For expression of mAbdAbs where the dAb is joined to the C-terminal end of the heavy chain of the monoclonal antibody, the appropriate heavy chain mAbdAb expression vector is paired with the appropriate light chain expression vector for that monoclonal antibody. For expression of mAbdAbs where the dAb is joined to the C- terminal end of the light chain of the monoclonal antibody, the appropriate light chain mAbdAb expression vector is paired with the appropriate heavy chain expression vector for that monoclonal antibody.

For expression of mAbdAbs where the dAb is joined to the C-terminal end of the heavy chain of the monoclonal antibody and where the dAb is joined to the C- terminal end of the light chain of the monoclonal antibody, the appropriate heavy chain mAbdAb expression vector is paired with the appropriate light chain mAbdAb expression vector. mAbdAbs may be expressed transiently in CHOKl cell supernatants and analysed for activity in MLC and c-Kit binding ELISAs.

5.1. Experimental 5.1.1 Introduction mAb-dAb molecules were constructed by combining a standard mAb light chain and modified mAb heavy chains where dAbs were fused to the C-termini. The overall architecture of bispecifϊc mAb-dAbs, monospecific and format control molecules are illustrated on Figure 23. All constant regions for mAb-dAbs described here were of the human IgGl isotype.

The overall strategy to construct bispecific anti-vMLC/anti-c-kit mAb-dAbs was to first format anti-c-KIT dAbs from selections as mAb-dAb by fusion to a dummy mAb framework to generate dummy mAb-c-KIT dAb type mAb-dAbs. Both human and mouse c-kit binding dAbs were examined.

The dAbs with desired properties in that format were then formatted into a bispecific format where the mAb portion contained V domains from the anti-vMLC mouse mAb 39-15 to make the chimeric mAb-c-KIT dAb mAb-dAbs. Finally c-kit dAbs were combined with various humanized anti-vMLC mAbs. A list of the mAb-dAb constructs described herein is given in Table 24. -83-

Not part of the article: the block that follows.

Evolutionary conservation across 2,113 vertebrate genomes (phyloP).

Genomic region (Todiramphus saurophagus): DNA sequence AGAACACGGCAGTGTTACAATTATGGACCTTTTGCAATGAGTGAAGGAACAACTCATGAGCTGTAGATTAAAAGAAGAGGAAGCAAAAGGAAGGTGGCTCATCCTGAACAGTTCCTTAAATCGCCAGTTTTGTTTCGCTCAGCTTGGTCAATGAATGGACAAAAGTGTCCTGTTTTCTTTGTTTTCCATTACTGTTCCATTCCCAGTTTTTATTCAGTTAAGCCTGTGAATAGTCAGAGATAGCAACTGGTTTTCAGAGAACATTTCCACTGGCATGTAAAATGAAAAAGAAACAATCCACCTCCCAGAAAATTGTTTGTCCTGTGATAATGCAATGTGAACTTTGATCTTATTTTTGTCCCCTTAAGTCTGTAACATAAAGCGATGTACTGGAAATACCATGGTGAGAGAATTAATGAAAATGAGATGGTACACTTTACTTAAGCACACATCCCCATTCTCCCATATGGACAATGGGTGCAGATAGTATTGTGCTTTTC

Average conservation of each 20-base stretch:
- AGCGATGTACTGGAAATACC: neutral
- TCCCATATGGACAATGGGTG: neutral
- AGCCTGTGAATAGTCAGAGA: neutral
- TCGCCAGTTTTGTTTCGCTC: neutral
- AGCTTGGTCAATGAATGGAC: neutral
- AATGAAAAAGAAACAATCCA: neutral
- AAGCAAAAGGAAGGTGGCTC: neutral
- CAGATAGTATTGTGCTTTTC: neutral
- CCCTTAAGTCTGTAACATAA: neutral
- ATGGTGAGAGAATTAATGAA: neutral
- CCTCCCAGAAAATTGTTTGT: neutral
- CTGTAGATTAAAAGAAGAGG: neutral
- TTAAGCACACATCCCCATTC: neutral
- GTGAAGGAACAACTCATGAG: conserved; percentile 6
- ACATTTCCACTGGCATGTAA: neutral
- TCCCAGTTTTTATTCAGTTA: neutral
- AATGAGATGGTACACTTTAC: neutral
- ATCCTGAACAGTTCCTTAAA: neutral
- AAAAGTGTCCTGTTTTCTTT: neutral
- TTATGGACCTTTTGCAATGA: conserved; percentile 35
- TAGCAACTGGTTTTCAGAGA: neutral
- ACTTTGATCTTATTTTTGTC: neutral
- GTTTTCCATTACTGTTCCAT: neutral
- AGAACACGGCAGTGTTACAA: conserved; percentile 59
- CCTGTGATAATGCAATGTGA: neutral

5.1.2 Dummy mAb-cKIT dAb mAb-dAbs

a) Construction

Dummy mAb-dAb heavy chain and (mAb) light chain expression cassette templates had been previously constructed (as described in WO2009/068649). Restriction sites for cloning are shown below in Figure 24. cKIT dAbs were fused to the c-terminus of the heavy chain using Sail and HindIII cloning sites. It should be noted that introduction of the site results in Sail coding a 3-residue linker of 'STG' (serine, threonine, glycine) between the mAb and the dAb. The starting template for cloning heavy chain of mAb-dAbs was pDMS4068-HC (SEQ ID NO: 306) which had been constructed as follows: VHDUM-I (SEQ ID NO: 307) was amplified b> FCR using primers UTI tC* (SEQ ID NO: 33vS) and DT 106 (SEQ ID NO" 339). This FCR product was inserted using Sail and Hind!!! ends into a vector backbone which contained VHDUM-] Oϊi l CH2 CH 3 in the expression cassette (Figure 24) to make pDMS<i0fc8-HC. This construct contained the VHDUM-I (VH dummy) dAb (SEQ ID NO: 307) in place of the "VH" between BamHI-Nhel and "dAb" Sall-Hindlll sites as illustrated in Figure 24.

The light chain contained VKDUM-I (Vk dummy, SEQ ID NO: 308) between Sail and BsiWI sites in place of "VL" as illustrated in Figure 24. 29 different cKIT dAbs were constructed in this format. In brief, cKIT dAb inserts were amplified by PCR and ligated into pDMS4068-HC backbone which had the c-terminal dAb excised using Sall-Hindlll sites. Primers used for PCR are Primer DTl 16: (SEQ ID NO: 338); Primer DT106: (SEQ ID NO: 339); Primer DT027: (SEQ ID NO: 340); Primer DT104: (SED ID NO: 341); Primer TBl 18: (SEQ ID NO: 342) and Primer TBl 12: (SEQ ID NO: 343). Primer pairs were chosen according to class of dAb (VH or Vk) and whether or not the dAbs contained framework changes on primer annealing regions.